Ever thought about the connection between a T-shirt with Rihanna’s face on it and the photographs on your website? You should, because the tricky issue of image rights could possibly trip you up just as it did Top Shop.

Last year, the pop star won a court case in the UK against the high street fashion chain. Top Shop had the approval of the photographer who took the image to use it on its tops, but not Rihanna herself. She sued Top Shop’s owner Arcadia and won.

The legal wrangling between a music superstar and a global fashion business might seem irrelevant to your small firm, but it isn’t. That’s because the dispute boils down to the issue of who owned the image. That question affects every firm, large or small, that uses pictures as part of its business.

Let’s take a couple of example scenarios. First, you’ve created a fresh, new website for your start-up company. You’ve got a great name, the design is stunning and the words really sum up your new business. You’ve found a couple of great pictures that would finish the site perfectly, so you decide to download them from the Internet and use them.

Or you’re a consultant who’s been asked to give a speech at an industry seminar. It’s a big opportunity for you, as you’ve only recently gone out on your own and this conference is the main networking event for your industry. You decide that using a couple of really memorable pictures would be a great way of illustrating your speech and so you go online and start trawling for images.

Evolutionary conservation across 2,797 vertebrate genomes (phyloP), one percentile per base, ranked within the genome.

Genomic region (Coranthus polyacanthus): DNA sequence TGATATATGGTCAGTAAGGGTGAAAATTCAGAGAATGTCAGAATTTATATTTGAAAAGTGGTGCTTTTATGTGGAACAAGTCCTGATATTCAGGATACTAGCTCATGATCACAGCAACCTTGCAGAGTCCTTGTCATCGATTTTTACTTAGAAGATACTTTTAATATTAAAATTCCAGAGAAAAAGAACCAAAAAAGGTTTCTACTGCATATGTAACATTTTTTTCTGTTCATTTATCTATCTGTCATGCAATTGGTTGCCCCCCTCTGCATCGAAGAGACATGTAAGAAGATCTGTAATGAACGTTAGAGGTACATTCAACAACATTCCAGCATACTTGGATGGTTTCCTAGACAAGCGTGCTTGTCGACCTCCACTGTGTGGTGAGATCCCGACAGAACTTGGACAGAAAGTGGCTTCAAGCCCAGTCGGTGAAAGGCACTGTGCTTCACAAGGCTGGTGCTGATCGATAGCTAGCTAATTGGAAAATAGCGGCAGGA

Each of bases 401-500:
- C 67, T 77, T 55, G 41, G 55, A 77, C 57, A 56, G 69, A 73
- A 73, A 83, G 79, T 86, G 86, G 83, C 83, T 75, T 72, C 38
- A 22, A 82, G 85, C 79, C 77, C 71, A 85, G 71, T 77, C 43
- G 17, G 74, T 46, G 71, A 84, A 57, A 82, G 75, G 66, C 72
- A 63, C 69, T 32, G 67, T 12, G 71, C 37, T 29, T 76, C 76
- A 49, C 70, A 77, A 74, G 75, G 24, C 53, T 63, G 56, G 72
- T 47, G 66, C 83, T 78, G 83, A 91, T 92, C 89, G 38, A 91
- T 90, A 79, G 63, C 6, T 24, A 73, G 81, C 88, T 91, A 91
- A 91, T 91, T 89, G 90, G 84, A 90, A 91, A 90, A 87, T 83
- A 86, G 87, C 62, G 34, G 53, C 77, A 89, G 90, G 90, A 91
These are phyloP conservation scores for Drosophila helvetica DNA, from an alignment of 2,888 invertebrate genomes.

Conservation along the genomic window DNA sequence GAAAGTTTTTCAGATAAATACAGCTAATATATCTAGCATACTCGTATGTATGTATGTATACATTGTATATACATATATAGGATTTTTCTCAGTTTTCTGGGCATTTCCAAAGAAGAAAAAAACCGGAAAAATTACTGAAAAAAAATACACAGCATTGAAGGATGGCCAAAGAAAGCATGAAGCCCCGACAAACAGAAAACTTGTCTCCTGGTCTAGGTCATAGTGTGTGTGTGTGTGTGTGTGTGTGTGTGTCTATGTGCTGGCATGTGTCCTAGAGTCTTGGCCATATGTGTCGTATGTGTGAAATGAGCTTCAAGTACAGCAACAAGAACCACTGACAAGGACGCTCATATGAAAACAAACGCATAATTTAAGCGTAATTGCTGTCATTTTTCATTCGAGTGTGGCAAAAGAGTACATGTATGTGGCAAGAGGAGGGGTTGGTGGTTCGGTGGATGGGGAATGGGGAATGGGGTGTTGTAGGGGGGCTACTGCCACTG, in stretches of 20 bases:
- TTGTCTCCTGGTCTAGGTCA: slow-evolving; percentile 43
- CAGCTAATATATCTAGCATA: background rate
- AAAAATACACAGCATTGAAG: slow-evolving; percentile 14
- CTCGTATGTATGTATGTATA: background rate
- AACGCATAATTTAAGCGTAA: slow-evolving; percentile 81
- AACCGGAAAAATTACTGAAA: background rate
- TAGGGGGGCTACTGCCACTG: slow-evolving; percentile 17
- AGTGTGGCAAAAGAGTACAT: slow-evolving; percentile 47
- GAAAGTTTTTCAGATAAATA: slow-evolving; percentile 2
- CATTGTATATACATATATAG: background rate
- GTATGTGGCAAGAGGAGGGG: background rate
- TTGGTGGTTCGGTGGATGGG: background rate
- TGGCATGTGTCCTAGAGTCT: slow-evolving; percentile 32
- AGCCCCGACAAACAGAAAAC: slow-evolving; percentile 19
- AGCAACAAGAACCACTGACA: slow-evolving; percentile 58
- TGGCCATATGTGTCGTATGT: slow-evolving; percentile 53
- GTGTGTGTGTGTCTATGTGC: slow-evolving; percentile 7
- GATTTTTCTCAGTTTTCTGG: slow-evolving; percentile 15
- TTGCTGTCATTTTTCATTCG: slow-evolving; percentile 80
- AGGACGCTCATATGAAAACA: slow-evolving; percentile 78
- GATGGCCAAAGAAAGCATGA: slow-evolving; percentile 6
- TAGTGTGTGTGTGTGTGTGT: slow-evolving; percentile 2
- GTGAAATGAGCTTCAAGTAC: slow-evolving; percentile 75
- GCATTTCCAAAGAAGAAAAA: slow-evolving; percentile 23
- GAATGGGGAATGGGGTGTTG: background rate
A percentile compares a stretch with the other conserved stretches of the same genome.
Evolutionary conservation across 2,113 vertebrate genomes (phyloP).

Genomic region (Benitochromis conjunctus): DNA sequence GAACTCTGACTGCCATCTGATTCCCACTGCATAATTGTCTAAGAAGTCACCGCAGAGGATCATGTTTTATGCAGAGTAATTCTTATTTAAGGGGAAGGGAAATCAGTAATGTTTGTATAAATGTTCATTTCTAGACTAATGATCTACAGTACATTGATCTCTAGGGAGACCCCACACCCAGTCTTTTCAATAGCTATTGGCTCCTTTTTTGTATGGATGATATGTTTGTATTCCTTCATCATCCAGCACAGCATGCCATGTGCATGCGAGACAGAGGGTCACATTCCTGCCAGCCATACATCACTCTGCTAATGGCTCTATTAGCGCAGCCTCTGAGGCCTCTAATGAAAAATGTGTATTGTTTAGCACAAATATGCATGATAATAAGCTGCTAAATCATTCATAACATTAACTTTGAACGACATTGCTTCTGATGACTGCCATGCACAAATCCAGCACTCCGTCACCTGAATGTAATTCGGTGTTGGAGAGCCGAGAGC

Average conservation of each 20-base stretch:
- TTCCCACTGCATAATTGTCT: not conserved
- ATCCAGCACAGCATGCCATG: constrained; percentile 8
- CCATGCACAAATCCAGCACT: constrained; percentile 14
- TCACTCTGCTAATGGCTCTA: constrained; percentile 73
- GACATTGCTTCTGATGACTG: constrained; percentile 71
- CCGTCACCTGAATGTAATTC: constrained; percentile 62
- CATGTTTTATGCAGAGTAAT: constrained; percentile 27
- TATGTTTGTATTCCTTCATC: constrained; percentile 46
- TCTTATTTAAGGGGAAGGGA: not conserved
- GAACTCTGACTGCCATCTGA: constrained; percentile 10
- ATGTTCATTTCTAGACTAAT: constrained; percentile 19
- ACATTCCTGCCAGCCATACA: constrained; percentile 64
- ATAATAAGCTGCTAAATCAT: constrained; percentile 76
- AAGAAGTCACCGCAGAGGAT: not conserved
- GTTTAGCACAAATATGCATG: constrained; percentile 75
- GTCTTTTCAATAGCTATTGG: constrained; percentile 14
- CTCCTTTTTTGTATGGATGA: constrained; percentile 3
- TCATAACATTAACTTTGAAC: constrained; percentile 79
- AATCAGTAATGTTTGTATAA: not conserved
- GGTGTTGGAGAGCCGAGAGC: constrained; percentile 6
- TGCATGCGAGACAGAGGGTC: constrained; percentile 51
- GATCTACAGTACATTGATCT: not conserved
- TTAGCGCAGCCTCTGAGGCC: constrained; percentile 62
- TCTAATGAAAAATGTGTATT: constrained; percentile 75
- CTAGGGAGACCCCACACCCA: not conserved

The problem is that in both cases you might inadvertently infringe someone’s copyright by downloading their pictures.

Just because an image is widely available on the web, that doesn’t mean it’s somehow public property and therefore free to use. It’s likely that someone will own it, and that person or company will want to be paid in return for you using it.

When you use an image from the Internet, it’s important to make sure that you know whether or not you must pay to use it and that you get the owner’s permission before doing so. Otherwise you might end up in court.

If you think you’ll try to get away with it because you’re too small to be noticed, then you should think again. Picture agencies have sophisticated software that can detect whether their images are being downloaded without their consent.

But accidents do happen and it’s easy for firms to be genuinely unaware they broke the law. This could be as simple as forgetting to check who owns the image or not checking the contract’s small print on how or where it could be used even after purchasing the image.

In these cases, a good professional indemnity insurance policy is very handy, because it could pay for your small firm’s legal expenses and settlement costs.

So now matter how good that image looks for your business, it never hurts to think twice before hitting the copy button on Google.